Number of conjugacy classes in a quotient is less than or equal to number of conjugacy classes of group
When is a finite group, both numbers are finite and this can be thought of as a comparison of finite numbers. When is infinite, one or both numbers could potentially be infinite and the statement can be viewed in terms of comparisons of infinite cardinals.
Finally, the number of conjugacy classes in is strictly less than the number in if is finite and is nontrivial.
- Degrees of irreducible representations of quotient group are contained in degrees of irreducible representations of group: Note that for finite groups, via the relation number of irreducible representations equals number of conjugacy classes, we already know that the number of irreducible representations of the quotient group is less than or equal to the number of irreducible representations of the whole group. The containment relation says something stronger.
- Number of conjugacy classes in a subgroup may be more than in the whole group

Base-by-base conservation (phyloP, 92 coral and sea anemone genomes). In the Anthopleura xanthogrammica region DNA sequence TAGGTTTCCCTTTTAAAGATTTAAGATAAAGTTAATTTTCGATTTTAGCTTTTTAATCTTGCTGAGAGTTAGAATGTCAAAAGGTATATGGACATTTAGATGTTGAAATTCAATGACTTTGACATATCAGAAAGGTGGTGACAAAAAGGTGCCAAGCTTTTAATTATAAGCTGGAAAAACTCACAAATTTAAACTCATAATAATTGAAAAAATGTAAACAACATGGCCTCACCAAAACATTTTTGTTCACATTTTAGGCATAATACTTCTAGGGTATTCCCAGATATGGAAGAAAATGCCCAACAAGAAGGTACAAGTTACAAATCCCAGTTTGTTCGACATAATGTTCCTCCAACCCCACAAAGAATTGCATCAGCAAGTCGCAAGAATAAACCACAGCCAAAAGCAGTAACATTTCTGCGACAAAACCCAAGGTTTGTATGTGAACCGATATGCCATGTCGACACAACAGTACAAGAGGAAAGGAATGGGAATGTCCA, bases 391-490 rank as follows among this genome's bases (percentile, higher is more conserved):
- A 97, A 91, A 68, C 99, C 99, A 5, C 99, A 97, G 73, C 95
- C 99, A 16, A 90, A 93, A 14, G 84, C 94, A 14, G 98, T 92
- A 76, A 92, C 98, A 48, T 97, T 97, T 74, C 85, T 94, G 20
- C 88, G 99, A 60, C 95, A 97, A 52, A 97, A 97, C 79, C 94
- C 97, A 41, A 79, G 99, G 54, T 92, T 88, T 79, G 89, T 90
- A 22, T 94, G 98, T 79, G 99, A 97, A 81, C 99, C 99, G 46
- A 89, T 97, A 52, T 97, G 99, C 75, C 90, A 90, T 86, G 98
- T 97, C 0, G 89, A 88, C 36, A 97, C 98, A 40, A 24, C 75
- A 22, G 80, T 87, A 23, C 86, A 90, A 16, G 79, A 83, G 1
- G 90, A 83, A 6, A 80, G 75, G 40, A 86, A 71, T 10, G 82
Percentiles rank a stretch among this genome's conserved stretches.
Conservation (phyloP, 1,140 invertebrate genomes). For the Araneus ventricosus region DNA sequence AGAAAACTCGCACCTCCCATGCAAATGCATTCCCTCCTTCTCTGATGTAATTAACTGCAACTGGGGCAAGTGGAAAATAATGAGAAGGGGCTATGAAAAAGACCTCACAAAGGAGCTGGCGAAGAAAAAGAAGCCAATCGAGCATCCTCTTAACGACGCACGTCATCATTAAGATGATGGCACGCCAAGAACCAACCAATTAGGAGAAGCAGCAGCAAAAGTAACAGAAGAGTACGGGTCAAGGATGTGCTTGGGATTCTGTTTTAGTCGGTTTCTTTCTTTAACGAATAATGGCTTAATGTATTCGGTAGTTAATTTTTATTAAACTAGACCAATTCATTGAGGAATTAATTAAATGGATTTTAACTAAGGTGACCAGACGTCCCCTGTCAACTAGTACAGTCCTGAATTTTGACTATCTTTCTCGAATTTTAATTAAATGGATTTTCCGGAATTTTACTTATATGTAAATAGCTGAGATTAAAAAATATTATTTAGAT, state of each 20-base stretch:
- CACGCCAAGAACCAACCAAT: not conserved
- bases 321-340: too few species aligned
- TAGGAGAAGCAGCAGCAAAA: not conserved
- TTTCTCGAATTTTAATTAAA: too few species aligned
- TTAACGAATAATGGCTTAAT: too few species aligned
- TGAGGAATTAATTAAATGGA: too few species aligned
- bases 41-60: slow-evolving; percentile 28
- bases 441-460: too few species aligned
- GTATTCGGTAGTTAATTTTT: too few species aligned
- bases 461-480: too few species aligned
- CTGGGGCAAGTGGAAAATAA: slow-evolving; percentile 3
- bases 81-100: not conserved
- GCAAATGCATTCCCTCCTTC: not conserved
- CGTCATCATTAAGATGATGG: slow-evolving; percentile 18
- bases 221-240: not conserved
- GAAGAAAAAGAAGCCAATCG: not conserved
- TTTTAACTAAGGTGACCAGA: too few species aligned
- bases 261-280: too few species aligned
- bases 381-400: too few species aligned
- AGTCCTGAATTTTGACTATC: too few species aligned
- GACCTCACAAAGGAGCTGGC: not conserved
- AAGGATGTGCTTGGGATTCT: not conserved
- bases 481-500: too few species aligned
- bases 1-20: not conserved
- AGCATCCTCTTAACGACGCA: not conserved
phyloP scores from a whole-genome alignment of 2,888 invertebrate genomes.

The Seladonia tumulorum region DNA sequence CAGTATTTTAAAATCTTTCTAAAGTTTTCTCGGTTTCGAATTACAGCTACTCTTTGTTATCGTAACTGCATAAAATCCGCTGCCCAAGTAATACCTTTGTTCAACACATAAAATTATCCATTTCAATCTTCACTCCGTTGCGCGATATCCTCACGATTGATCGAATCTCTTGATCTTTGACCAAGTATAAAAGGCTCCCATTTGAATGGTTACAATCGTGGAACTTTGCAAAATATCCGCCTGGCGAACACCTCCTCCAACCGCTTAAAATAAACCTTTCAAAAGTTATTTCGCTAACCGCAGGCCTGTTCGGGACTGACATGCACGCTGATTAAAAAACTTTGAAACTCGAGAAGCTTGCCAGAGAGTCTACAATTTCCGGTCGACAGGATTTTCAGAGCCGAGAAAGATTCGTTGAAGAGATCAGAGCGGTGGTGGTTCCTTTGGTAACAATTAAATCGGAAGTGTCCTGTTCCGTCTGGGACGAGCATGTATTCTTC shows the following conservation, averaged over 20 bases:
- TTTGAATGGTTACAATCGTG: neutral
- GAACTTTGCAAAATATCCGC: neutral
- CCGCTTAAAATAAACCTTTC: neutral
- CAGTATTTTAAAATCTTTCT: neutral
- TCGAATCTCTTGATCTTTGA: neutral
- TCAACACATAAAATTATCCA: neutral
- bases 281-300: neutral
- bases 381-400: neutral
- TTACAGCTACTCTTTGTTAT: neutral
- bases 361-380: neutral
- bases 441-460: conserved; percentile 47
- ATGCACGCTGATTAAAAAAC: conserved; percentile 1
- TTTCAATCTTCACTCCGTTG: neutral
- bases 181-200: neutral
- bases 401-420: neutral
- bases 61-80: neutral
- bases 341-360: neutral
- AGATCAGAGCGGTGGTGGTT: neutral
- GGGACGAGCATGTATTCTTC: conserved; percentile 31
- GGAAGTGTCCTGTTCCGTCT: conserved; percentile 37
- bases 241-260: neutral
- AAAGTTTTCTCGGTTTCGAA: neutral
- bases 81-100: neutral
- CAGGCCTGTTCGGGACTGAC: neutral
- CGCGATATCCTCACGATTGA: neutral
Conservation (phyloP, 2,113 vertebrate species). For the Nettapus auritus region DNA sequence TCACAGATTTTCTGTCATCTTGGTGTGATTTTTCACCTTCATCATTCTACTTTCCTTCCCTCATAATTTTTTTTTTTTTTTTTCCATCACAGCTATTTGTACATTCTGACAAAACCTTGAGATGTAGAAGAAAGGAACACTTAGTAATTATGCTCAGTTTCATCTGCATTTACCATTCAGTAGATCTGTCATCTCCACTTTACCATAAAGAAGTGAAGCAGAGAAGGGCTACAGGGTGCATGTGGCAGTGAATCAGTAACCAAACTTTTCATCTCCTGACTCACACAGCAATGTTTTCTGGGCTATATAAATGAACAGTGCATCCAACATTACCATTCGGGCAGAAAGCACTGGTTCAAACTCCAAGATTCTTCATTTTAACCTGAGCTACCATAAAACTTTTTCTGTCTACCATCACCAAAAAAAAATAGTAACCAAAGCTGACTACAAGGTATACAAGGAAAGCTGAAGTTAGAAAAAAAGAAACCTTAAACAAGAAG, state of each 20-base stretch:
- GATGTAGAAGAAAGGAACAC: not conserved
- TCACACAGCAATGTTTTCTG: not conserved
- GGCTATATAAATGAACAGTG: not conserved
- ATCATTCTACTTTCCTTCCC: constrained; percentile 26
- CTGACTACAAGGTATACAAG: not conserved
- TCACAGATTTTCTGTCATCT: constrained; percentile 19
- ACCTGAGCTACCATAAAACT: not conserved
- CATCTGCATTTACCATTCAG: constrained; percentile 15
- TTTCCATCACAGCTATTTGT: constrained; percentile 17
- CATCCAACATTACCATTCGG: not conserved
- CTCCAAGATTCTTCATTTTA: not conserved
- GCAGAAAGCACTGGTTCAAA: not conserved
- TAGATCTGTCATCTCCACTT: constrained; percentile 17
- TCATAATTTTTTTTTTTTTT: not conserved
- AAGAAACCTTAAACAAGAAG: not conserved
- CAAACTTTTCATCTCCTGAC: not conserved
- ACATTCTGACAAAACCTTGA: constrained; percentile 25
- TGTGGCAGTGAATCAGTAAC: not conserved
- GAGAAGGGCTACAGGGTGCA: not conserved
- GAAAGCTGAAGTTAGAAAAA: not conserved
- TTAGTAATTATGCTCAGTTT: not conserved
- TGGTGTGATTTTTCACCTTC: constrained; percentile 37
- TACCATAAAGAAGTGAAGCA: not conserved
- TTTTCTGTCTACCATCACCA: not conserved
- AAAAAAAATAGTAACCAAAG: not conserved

- Commuting fraction in quotient group is at least as much as in whole group, which, put another way, states that the number of conjuacy classes in a quotient group is bounded from below by the number of conjugacy classes in the whole group divided by the order of the normal subgroup by which we quotiented.
Facts similar to the proof
Given: A group , a normal subgroup , quotient , with quotient map . Let and be the sets of conjugacy classes in and respectively.
To prove: , and if is finite and nontrivial, then .
|Step no.||Assertion/construction||Facts used||Given data used||Previous steps used||Explanation|
|1||The quotient map from to sends conjugate elements to conjugate elements, hence induces a set map|
|2||The set map from Step (1) is surjective.|
|3||If is nontrivial, is not injective.|
|4||and inequality is strict if is finite and is nontrivial.|